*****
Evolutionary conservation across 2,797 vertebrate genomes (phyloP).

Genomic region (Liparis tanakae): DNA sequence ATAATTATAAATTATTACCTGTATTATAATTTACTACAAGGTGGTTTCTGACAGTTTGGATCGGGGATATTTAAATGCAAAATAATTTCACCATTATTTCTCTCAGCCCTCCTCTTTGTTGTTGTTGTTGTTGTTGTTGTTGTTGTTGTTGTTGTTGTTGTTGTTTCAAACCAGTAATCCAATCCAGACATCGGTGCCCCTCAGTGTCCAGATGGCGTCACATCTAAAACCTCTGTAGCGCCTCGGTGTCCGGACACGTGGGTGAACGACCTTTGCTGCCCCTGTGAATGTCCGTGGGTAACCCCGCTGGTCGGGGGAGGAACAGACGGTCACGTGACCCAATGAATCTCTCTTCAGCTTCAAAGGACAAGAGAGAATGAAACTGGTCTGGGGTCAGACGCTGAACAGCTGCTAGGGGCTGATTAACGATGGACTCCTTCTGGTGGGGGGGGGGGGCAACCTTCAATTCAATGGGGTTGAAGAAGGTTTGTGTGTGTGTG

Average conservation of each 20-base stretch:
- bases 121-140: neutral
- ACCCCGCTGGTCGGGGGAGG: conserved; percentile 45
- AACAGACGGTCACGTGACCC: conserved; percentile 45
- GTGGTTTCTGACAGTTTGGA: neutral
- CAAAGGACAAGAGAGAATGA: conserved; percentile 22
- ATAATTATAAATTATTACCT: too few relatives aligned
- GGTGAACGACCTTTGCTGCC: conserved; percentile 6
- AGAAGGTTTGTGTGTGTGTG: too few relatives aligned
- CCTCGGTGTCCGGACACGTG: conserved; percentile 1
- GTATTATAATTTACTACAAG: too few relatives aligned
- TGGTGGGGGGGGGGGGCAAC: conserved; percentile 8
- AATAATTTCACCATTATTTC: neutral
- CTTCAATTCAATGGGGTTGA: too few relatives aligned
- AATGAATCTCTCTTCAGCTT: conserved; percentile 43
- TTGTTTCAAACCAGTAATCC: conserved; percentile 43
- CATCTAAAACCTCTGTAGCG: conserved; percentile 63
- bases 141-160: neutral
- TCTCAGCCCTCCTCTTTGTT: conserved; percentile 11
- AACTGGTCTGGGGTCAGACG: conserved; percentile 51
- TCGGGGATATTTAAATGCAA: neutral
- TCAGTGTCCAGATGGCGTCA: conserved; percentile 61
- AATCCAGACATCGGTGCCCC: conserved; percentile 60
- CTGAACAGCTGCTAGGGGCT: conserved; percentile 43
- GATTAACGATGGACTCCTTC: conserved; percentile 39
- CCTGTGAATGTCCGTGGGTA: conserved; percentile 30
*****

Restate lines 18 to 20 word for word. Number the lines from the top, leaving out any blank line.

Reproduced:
- TTGTTTCAAACCAGTAATCC: conserved; percentile 43
- CATCTAAAACCTCTGTAGCG: conserved; percentile 63
- bases 141-160: neutral